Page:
Michigan’s revered tart cherry industry is facing many challenges, both short- and long-term. Back-to-back years of low crop prices are weighing on growers, who now face even more challenges with COVID-19 and recent freeze events.
A large, stored and mostly frozen, tart cherry inventory is weighing down prices, while imported products are further escalating the oversupply. The industry struggles to balance supply with demand through the Tart Cherry Federal Marketing Order, which establishes a percentage of the harvest for the free market, while restricting the rest through diversion – meaning the crop does not get processed, or it can only be used for special uses. The idea is to stabilize prices and provide a consistent supply to the market.
Growers wanted the order because with more than 70% of the nation’s supply grown in NW Michigan, virtually the entire tart cherry crop could be devastated by one bad storm or be flooded with a good year.
However, in recent years the Optimum Supply Formula used by the Cherry Industry Administrative Board (growers and processors) to establish the restriction has been swayed by an influx of imports, challenging its effectiveness.
It’s been an ongoing issue, largely starting after the 2012 freeze that decimated the entire domestic crop, leaving processors looking to imports to fill the void. The ever-globalizing marketplace has allowed imported product to enter the U.S. largely duty free at low prices. In a push back, cherry processors filed a lawsuit, and in September of 2019 the U.S. Commerce Department determined dried tart cherries from Turkey were being subsidized and sold at less than fair value.
That ruling held until mid-January 2020, when it was reversed by the International Trade Commission when it determined there was no material injury. The antidumping and countervailing tariffs (up to 648%) implemented after the initial ruling will now have to be returned.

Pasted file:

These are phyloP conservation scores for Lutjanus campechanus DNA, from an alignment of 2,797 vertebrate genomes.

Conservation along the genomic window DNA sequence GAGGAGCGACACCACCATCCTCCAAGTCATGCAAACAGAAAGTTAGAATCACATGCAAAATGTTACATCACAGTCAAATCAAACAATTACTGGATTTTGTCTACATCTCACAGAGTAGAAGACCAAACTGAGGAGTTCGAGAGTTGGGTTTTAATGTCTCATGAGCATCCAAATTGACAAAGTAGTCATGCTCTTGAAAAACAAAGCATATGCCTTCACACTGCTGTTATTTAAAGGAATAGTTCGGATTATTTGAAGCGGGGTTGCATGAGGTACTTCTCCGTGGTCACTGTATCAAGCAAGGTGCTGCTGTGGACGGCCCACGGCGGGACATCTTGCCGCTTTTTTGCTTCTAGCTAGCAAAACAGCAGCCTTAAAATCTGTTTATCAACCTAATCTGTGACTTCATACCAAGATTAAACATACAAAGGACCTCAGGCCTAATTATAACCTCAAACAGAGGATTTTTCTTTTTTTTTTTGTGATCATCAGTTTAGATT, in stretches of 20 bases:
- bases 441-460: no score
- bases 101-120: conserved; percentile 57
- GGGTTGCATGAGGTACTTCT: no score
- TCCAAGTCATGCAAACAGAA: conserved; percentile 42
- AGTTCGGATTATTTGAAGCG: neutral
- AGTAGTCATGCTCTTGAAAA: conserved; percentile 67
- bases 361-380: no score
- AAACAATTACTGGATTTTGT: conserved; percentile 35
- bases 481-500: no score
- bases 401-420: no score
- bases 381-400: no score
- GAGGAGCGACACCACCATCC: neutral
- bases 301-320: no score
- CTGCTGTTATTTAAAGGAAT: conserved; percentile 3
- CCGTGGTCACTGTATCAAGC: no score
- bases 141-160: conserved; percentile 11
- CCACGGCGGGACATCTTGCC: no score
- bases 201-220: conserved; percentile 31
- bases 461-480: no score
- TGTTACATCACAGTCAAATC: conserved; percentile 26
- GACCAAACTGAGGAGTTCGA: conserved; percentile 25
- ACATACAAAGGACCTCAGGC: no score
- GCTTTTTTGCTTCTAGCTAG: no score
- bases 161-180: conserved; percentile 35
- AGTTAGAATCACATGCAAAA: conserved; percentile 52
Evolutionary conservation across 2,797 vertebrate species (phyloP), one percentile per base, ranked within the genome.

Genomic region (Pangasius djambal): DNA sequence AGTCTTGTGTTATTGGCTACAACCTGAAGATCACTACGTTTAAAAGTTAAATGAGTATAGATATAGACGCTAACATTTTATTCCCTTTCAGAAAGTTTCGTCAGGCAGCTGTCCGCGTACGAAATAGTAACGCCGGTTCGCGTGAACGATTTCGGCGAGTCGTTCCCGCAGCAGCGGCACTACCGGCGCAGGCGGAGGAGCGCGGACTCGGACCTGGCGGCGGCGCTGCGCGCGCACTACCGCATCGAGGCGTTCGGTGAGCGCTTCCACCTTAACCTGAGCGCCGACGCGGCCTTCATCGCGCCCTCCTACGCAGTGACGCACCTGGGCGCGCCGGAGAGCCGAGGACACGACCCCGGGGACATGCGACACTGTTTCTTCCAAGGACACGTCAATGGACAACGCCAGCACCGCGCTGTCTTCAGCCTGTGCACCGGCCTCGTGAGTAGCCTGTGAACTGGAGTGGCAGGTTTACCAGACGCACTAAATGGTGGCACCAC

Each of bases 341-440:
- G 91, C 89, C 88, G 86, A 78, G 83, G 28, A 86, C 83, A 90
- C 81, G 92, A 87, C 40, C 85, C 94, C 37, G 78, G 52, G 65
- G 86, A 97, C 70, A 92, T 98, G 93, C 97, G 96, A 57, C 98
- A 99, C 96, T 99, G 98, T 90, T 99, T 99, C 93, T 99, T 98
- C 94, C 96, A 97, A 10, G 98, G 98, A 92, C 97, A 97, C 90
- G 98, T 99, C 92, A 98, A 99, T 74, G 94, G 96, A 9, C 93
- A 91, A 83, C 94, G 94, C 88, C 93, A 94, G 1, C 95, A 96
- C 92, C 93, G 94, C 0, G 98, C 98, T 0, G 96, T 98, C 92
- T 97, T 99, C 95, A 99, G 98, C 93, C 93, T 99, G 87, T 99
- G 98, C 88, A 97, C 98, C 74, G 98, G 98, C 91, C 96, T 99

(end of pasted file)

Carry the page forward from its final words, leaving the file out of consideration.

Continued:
The coronavirus brings a whole new set of worries and challenges. Because of COVID-19, the cherry industry is suffering like other industries that rely on restaurant and other food service sales. “Our processors who sell primarily into food service have taken a hit, but are hopeful things will pick back up once the economy opens up,” says Mollie Woods, director of the Michigan State University Extension Product Center and was, up until April of this year, the executive director of the Cherry Industry Administrative Board (CIAB).
“It has been somewhat offset by an increased demand for products people prepare at home,” she adds. “I know many of our canners have seen an increase in demand, but the limiting factor is getting cans. Those can orders are done yearly, and all of sudden you’ve got this big increase for tin, and it’s just not out there.”
Any extra cans on the market are being purchased by vegetable canners, according to Woods.
For processors in the retail market for frozen foods, including cherries, sales have been pretty good, she adds. “But, when we get into food service packs, which we do a lot of, that is where we are struggling some.”
Dorance Amos, who farms 1,100 acres of soybeans, wheat, tart cherries (300 acres), sweet cherries (55 acres), and apples (265 acres) in Grand Traverse and Antrim counties, has other concerns brought on by the pandemic. “I fear the effects of COVID-19 with the disruptions in markets and labor availability,” he says.
While harvesting tart cherries is almost exclusively done mechanically, processors are worried about getting enough seasonal labor to move the fragile and highly perishable tart cherry crop through the system fast enough. Through the H-2A guest-worker program, Amos can hire workers from other countries on temporary work permits for agricultural jobs not filled by American workers. He’s gotten two workers so far, but wonders if the situation with the coronavirus will prevent him from getting the additional 20 he needs this fall.
The pandemic has also resulted in cancellation of the National Cherry Festival in Traverse City. “This is the first time in 93 years there will be no festival,” says Kat Paye, executive director of the National Cherry Festival. “It’s really a shame because the festival celebrates growers, cherries and the community,” she adds, while noting that other events, like the Film Festival and Up North Pride, are also canceled.
The cherry festival is a week-long event starting the first weekend of July, and has a $26 million economic impact annually, according to a 2016 study.
“Cherries are still going to happen here in northern Michigan,” she says. “We are encouraging people to still purchase cherries and wonderful cherry products like cherry sausage, cherry jerky, chocolate-covered cherries, dried cherries, cherry pies and more.”